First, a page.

• It’s a story about two men, one an Israelite, and the other, the son of an Israelite woman and an Egyptian man. These two get into a fight, and in the midst of the fight, the son of the Israelite woman blasphemes the name of God.
  •  Why do we need to know that the blasphemer is the son of an Egyptian man and an Israelite woman? Perhaps the Torah is just being racist here—saying, “This guy who blasphemed, he was half-goy! Just goes to show you what you can expect of goyim.” But I think not. We must think more deeply here.
  • Notice, the passage is both long on details and short on details. We know the name of the blasphemer’s mother, but no one else’s name. Perhaps she is named in order to establish that indeed he was a Jew, and therefore subject to the prohibition against blasphemy. But these laws pertained not only to the Israelite but also to the stranger who lived with the community . . . . Hmmm.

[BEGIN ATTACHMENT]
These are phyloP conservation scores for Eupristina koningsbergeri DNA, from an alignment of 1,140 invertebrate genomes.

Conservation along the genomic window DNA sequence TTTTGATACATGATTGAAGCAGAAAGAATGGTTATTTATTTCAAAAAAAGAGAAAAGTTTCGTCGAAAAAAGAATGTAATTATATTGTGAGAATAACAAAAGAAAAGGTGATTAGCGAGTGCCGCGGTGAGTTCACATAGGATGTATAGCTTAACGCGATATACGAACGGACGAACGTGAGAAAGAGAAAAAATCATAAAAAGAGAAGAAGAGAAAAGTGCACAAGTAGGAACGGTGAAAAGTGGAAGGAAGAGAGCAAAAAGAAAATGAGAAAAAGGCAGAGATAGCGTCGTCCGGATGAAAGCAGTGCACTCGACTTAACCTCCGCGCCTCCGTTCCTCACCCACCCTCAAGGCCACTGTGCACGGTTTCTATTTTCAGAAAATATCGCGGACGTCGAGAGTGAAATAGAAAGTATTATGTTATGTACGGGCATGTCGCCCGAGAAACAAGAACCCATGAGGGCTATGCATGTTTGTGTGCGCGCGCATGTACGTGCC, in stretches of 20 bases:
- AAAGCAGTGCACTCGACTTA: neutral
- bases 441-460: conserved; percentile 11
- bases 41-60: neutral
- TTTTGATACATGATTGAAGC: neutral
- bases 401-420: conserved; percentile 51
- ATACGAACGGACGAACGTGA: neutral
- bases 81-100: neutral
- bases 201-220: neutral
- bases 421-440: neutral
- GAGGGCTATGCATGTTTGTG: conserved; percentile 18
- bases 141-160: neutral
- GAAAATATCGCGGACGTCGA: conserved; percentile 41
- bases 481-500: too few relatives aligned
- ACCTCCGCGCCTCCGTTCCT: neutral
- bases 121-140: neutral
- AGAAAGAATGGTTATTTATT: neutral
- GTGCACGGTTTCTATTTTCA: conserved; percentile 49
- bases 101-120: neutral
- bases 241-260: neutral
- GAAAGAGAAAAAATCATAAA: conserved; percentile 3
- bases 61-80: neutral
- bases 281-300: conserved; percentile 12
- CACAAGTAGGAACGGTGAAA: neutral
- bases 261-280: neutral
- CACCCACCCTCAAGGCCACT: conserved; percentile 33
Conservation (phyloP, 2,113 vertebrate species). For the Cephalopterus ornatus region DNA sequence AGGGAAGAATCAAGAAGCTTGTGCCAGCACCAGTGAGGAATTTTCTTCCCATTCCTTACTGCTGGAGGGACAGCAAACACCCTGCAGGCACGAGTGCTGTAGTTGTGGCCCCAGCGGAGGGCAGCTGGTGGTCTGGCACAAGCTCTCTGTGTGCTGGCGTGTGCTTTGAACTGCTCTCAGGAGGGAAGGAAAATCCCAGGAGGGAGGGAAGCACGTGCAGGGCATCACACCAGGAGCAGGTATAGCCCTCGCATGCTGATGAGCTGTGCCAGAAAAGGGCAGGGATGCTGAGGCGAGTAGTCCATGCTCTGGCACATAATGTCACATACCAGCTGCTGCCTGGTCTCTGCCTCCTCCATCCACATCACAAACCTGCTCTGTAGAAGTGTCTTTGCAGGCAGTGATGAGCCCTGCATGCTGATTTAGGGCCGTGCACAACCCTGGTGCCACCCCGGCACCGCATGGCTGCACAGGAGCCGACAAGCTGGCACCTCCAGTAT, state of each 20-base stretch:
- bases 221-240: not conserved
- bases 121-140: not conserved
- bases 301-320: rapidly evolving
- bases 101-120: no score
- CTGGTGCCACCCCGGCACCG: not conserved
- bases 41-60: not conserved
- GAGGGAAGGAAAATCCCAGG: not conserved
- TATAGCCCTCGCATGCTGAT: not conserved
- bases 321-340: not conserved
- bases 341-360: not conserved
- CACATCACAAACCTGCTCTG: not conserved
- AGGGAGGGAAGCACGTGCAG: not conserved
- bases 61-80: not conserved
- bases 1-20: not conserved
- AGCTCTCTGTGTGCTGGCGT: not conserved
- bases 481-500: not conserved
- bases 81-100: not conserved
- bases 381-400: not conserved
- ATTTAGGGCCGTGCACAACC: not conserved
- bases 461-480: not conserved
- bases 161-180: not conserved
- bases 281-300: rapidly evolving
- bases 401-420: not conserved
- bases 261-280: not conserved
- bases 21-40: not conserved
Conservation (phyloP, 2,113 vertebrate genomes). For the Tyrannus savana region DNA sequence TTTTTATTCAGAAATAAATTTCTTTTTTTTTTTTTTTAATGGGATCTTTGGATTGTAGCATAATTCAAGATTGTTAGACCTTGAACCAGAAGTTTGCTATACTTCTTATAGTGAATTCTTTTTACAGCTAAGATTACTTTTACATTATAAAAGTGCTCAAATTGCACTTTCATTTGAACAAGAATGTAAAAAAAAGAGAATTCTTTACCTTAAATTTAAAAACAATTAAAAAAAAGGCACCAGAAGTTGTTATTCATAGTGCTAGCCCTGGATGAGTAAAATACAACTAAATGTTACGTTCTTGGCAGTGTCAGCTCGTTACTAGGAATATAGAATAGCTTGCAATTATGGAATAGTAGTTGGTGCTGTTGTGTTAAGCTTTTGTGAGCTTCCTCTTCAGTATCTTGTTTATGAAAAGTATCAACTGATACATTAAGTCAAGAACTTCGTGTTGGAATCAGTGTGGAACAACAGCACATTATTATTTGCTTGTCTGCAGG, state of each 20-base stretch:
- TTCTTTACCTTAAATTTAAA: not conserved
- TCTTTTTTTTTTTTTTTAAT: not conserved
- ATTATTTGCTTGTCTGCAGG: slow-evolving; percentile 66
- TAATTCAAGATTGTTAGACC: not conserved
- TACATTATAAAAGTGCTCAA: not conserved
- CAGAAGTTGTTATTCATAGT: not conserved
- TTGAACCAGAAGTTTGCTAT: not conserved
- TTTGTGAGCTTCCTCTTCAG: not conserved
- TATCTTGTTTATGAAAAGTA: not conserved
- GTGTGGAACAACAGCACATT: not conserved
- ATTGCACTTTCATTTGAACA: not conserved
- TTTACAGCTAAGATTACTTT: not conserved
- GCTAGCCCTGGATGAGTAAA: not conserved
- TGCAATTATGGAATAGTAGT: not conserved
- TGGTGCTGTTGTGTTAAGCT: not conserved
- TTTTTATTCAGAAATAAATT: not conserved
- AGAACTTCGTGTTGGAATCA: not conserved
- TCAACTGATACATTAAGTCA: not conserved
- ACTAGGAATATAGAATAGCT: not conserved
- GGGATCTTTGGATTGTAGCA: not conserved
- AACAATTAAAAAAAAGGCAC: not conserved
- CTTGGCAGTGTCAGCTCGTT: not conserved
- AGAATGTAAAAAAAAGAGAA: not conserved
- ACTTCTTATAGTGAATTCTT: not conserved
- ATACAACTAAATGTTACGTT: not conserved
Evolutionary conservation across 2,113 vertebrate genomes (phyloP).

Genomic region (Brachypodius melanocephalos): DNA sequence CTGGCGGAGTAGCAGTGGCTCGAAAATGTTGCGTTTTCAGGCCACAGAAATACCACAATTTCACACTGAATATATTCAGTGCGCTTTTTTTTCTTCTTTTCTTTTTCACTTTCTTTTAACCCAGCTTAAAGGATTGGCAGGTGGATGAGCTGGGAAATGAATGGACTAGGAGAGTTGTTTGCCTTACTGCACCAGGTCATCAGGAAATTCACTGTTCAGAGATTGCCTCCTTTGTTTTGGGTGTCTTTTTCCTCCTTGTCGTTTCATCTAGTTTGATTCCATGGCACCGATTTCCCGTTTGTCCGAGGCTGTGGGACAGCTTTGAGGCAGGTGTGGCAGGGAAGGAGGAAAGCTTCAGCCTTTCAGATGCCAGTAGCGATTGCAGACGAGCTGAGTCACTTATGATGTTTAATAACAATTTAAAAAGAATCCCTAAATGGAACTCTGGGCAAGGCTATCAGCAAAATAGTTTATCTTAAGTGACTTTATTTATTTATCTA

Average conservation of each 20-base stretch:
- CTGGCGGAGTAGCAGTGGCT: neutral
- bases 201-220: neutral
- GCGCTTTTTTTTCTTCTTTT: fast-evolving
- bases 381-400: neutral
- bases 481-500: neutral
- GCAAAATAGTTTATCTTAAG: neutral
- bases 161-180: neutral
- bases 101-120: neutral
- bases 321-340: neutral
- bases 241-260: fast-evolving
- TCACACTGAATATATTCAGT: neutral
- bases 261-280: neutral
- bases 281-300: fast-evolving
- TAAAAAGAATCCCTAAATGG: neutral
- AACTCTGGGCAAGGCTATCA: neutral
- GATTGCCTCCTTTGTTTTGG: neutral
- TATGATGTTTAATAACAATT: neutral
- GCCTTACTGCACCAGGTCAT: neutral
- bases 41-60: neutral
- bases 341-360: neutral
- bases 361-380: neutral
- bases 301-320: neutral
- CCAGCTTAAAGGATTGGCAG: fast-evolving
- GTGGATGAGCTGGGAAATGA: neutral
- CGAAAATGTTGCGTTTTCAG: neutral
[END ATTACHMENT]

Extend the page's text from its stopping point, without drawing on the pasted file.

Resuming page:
•  Notice another detail: it is not just that the man blasphemes. We are also told the context in which he blasphemed . . . it was during a fight between a full blood Israelite man and this unnamed guy who had an Israelite mother and an Egyptian father.

So now we see Torah giving us these significant details:

1. Two men were fighting;

2. One was Israelite on both sides, mother and father, the other, the son of Shelomit daughter of Dibri of the tribe of Dan, who had an Egyptian father;

3. During the fight, the son of Shelomit blasphemed—poked holes in—used lightly and illegitimately—the Holy Name of God;

4. Because it is not important for us to know it, we do not know the names of either man.

What then, were these two men fighting about? Make a holy guess.